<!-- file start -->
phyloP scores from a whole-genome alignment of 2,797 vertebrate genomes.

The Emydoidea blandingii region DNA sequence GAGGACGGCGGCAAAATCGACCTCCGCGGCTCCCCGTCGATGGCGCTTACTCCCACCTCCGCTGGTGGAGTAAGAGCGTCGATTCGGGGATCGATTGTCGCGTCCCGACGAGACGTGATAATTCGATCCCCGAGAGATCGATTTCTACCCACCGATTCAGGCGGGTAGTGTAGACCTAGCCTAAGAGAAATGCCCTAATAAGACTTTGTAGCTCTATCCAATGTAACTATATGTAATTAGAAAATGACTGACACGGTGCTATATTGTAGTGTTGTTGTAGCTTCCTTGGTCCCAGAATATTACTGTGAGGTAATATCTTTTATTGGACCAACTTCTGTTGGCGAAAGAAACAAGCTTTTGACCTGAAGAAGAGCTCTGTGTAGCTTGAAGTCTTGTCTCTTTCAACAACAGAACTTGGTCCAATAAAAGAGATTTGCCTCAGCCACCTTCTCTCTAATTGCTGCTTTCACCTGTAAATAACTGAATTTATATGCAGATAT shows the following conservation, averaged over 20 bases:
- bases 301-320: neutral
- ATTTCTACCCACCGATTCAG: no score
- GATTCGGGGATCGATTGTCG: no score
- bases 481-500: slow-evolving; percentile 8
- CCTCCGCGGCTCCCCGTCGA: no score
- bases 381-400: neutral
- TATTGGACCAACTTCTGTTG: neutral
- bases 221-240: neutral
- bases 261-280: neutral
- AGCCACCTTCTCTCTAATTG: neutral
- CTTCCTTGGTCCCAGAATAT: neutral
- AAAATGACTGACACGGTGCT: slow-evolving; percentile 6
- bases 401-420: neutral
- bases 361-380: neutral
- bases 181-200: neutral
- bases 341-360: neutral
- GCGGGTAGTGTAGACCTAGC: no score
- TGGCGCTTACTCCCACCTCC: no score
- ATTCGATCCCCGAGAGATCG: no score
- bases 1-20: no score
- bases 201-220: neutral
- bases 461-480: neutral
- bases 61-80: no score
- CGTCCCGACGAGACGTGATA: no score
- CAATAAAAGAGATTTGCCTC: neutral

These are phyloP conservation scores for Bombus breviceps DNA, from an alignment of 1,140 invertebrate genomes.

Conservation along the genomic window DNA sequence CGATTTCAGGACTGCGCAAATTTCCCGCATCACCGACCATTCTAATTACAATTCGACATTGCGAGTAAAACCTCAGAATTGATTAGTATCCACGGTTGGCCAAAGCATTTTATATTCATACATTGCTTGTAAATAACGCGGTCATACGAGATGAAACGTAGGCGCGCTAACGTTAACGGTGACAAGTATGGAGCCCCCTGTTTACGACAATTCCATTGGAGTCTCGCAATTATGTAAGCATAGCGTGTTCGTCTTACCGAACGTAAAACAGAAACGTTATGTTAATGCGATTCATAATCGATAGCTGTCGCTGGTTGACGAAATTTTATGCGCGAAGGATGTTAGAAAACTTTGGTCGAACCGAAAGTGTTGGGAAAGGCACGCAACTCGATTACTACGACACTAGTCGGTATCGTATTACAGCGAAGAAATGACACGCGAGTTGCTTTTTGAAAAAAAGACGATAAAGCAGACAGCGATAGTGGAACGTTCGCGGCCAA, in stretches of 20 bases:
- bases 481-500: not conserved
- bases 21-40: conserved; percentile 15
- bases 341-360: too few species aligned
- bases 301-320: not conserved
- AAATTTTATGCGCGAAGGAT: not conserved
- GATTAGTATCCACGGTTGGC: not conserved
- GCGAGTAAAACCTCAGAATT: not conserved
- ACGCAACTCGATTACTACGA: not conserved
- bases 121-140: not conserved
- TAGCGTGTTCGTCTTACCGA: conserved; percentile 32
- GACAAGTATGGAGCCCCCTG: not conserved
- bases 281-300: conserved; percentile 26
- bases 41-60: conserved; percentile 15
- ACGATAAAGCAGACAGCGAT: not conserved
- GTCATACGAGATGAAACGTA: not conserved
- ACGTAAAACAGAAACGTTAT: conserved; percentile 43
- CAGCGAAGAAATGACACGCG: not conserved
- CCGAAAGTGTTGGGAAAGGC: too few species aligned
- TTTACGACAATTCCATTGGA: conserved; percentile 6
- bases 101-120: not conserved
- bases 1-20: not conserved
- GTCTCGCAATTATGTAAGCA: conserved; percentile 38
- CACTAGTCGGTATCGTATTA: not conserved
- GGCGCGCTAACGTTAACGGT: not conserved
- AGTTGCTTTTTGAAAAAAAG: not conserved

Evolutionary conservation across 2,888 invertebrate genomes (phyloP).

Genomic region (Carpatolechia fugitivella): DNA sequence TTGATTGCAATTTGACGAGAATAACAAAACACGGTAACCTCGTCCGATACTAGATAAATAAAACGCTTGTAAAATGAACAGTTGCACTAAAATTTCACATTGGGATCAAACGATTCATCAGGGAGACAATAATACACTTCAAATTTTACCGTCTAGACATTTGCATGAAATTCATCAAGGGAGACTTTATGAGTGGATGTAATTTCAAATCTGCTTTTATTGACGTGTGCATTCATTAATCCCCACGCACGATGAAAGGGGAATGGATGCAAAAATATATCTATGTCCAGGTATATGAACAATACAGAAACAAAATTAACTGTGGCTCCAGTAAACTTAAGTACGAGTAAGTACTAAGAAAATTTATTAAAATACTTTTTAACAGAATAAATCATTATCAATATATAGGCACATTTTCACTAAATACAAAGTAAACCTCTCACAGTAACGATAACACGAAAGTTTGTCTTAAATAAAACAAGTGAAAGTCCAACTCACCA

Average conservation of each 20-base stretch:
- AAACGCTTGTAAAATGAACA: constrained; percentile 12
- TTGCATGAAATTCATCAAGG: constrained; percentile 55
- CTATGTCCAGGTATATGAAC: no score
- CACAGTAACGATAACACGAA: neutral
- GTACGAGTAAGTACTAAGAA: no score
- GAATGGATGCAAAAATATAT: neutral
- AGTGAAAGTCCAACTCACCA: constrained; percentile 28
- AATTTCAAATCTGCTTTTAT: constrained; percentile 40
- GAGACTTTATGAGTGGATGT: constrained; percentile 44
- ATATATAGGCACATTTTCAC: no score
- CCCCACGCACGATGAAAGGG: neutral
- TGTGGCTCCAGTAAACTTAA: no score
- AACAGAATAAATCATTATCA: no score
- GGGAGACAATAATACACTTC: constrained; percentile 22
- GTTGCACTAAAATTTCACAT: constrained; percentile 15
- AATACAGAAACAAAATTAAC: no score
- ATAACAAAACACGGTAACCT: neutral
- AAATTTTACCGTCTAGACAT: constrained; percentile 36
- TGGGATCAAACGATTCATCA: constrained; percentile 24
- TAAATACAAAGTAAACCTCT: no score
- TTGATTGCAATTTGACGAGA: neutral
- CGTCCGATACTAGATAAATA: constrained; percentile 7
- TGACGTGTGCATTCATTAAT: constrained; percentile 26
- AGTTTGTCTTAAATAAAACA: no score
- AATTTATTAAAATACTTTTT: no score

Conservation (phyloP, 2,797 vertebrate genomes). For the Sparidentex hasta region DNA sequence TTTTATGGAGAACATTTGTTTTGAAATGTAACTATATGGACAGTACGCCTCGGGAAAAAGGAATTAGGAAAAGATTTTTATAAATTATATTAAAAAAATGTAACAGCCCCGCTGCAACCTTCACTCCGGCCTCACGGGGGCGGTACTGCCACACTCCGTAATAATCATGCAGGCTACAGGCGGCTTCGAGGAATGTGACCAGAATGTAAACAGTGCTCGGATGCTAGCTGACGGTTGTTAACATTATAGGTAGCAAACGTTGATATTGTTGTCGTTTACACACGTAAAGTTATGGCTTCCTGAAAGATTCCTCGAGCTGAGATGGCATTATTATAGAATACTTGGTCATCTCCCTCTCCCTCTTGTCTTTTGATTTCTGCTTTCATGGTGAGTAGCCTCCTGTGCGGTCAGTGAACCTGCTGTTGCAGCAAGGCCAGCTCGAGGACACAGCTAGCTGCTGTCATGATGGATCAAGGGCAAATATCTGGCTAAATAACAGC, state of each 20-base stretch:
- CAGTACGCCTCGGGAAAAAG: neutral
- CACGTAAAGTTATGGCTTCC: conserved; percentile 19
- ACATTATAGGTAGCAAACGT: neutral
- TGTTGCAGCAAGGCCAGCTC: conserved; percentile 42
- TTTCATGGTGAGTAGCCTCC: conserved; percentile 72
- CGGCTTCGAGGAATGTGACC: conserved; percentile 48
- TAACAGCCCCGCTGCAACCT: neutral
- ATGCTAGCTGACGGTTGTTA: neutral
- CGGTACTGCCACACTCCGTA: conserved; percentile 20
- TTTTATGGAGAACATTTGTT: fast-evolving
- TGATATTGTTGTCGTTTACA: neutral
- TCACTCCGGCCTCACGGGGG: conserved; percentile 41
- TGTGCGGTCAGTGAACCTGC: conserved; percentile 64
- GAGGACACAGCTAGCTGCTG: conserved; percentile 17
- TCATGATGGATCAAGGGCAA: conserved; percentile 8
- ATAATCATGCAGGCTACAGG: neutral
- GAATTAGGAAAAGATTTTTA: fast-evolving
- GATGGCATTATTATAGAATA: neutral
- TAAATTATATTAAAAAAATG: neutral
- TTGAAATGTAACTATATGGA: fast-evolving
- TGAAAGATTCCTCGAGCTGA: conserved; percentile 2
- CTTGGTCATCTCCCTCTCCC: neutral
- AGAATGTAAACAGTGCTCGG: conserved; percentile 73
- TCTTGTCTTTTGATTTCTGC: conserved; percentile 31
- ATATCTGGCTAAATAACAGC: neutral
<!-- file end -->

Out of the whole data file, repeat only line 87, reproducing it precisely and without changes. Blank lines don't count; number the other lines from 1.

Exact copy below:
- TGTTGCAGCAAGGCCAGCTC: conserved; percentile 42